Every New Year’s Eve since I was old enough to make grand statements about how I wanted my life to be, I’ve been making New Year’s resolutions. It’s probably fair to say that this annual habit began in the early 1980s.
(I make this claim based on a document I found titled “Will” and dated October 5, 1979 wherein I bequeath my dolls to my younger sister and all my money to “Save the Seals.” Clearly, personality and political leanings are established early in life.)
When I celebrated my first New Year’s Eve with Rob at the close of 1995, I decided to refine the task of making resolutions by making three categories. Those are as follows:
Take Away: (from yourself some bad habit/influence in your life which no longer serves you.)
Give To: (yourself some intention or purpose or indulgence which will bring joy to your existence.)
Give Back: (to your family/friends/community some of your time/talent/energy which will be appreciated and/or helpful.)
And get this: I recorded them all, in the same address book, since 12/31/1997. I thought it might be fun to look back to see what sort of life-changing declarations Rob and I set down. The transcription is made without editing.
At the close of 1997, Rob and I (unmarried/childless) were together in a rented flat in Budapest, Hungary. We’d met up in Vienna: I flew in from Riga, Latvia; Rob came from Boston. I was six months into my two-year Peace Corps stint. I wrote:
Take Away: Cease with the toilet tongue.
Give To: Continue commitment to my new life as a non-smoker.
Give back: Complete a community service program for elderly/teens.
Take Away: Email from home.
Give To: Build a better relationship with Singha.
Give back: (left blank)
On 12/31/1997, I made margin notes as to our “success” in accomplishing our resolutions. In order, those notes read:
No/98 re-resolve — swear like you knit. (Side note: I knit one pair of socks, once for Rob. “Never again,” I said as he unwrapped them X-Mas 1997.)
No/98 re-solve — diagnosis dependent. (Side note: I think this refers to my dad, who two weeks later was diagnosed with Stage IV pancreatic cancer. I must have paired the smart choice not to smoke with his death-sentence diagnosis. For the record, I did not quit smoking upon learning of his incurable cancer and impending death. In fact, I think I smoked more.)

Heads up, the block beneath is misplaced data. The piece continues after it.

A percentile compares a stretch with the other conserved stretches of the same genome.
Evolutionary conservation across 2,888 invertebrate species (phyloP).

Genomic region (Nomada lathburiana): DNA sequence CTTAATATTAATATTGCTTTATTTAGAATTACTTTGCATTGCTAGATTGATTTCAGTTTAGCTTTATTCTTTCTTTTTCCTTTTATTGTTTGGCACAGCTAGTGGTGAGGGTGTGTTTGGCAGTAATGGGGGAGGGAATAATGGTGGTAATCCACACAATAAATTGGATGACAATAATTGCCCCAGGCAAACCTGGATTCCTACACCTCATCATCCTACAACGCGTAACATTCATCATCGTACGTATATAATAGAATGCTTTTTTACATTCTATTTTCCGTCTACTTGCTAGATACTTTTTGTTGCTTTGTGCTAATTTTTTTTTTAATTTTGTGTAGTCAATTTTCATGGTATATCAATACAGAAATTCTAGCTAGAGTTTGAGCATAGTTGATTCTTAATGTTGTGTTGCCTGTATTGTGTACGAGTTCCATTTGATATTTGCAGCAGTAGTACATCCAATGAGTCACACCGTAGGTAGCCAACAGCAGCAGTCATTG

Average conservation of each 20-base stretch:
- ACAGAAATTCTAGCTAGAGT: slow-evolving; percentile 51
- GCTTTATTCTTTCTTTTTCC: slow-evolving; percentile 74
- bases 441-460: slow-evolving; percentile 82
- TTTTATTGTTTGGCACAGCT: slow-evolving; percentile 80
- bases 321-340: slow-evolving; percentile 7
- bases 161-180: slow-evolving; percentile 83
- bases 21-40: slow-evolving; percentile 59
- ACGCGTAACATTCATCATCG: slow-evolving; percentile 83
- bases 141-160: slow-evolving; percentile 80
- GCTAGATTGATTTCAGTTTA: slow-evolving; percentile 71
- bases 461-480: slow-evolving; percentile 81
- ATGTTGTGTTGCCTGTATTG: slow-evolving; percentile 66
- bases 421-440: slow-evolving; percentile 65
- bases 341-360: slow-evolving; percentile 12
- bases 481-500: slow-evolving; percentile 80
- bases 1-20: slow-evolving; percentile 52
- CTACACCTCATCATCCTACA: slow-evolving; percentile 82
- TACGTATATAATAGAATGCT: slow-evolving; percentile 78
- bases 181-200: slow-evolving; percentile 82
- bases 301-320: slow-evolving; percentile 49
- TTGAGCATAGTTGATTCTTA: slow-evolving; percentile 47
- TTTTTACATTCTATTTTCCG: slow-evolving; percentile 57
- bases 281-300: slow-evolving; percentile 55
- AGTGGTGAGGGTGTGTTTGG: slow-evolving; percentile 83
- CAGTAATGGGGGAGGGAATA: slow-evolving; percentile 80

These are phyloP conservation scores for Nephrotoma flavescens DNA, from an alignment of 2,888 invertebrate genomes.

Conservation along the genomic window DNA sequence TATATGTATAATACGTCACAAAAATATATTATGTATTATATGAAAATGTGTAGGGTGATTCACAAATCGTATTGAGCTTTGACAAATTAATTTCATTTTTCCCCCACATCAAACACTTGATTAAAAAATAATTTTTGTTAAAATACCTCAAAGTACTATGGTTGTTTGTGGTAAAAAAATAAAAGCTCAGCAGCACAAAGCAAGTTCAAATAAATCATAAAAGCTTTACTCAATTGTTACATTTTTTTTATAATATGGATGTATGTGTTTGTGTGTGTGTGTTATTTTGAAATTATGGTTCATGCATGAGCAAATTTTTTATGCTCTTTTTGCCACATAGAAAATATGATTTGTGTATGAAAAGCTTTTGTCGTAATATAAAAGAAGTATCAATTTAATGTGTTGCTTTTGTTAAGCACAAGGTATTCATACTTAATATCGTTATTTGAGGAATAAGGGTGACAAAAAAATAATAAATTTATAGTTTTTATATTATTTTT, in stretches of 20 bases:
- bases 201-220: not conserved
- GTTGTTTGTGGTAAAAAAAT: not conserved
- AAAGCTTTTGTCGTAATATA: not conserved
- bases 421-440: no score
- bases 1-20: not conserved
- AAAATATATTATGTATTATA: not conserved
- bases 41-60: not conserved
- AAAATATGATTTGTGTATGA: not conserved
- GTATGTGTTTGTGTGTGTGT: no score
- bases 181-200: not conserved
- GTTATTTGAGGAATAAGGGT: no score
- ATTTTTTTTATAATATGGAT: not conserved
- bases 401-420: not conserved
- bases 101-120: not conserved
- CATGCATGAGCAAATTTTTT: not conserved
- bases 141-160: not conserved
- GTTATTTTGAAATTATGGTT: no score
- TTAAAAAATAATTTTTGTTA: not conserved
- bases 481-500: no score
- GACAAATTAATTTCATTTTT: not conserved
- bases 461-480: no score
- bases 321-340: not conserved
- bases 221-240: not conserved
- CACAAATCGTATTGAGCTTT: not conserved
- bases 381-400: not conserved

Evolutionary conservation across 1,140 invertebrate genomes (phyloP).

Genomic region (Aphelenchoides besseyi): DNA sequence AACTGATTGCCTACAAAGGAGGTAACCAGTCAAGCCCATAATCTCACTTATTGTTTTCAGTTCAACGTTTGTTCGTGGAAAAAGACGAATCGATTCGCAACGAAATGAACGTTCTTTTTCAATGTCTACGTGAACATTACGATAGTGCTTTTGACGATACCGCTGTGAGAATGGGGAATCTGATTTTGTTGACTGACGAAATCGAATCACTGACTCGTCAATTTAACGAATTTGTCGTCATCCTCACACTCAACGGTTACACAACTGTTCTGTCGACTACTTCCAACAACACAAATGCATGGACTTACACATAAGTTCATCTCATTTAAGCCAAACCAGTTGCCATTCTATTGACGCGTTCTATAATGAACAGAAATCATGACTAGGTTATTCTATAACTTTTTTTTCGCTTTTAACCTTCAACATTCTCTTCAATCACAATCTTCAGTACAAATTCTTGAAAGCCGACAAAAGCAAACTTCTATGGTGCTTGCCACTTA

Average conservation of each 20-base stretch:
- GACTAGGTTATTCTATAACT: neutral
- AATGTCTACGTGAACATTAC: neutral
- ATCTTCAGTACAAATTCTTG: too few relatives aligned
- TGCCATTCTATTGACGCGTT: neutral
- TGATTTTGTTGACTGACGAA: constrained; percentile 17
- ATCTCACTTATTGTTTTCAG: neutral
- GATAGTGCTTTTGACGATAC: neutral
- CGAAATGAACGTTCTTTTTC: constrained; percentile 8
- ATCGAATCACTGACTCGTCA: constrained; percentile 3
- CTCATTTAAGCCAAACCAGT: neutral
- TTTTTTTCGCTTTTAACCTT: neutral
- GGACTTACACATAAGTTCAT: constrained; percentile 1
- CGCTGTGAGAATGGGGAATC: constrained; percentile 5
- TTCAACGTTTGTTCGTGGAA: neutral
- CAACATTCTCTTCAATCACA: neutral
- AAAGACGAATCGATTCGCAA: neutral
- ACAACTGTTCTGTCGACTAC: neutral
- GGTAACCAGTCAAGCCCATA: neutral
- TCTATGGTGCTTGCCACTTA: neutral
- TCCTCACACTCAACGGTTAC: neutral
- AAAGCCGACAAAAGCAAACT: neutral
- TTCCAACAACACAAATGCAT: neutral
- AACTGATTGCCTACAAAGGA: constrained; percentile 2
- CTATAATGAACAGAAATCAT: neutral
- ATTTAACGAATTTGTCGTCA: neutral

Yes/playground. (Side note: My Peace Corps service project in the summer of 1997 was to build a playground with teenage girls. We did. It was awesome.)
No/no problem. (Apparently, Rob had thought it wise to only use email from the computer lab at his grad school. The note makes me think that he was unable to control his domestic clicking but by 12/31/1997, he didn’t see a problem with that.)
There is no note next to Rob’s “Give To” resolution. Singha was his dog. She adored him. I’m not sure why we didn’t give Rob credit for succeeding in this resolution.
Let’s jump ahead to 12/31/2000. I’ll put the year-end comments right after the resolution:
Take Away: Grill Cheese Sandwiches. Yes
Give To: A Hobby. Yes-Beer Brewing
Give Back: Join a local Environmental Group. Not Really. (Side note: I’m not sure how one can “not really” join a group; but on 12/31/2000, it must have made sense.)
Take Away: Gluttony. In part (Side note: I haven’t a clue how my “gluttony” was exhibited back then. Knowing myself, I probably left it intentionally vague for fear that someone might find the specificity off-putting.)
Give To: Pre-baby body in gestational time. Yes (Side note: At the time I made this resolution I was thirty-seven weeks pregnant with baby #1. I figured 40 weeks was a fair amount of time to regain my physique after his birth.)
Give Back: Drive without Anger. Much better
It probably comes as no surprise that as I skim through the pages of the book I see many more margin notes which read “No” than which read “Yes.”
There is a lot of pressure to adopt the “New Year, New You” mantra. We have a collective cognitive dissonance in believing that the northward alignment of the hour, minute, and second hands — resulting in the flip of a page in a calendar — will magically transform our entrenched habits.
Oh, were it so simple . . .
Despite my recurring “failures,” I’ll be setting down a three-part set of resolutions this evening. I like to think of them as optimistic intentions rather than delusional goals.
And maybe a year from now, I’ll be a different person with 365 days of “new me” behind me.
Or maybe I won’t.
Happy New Year.
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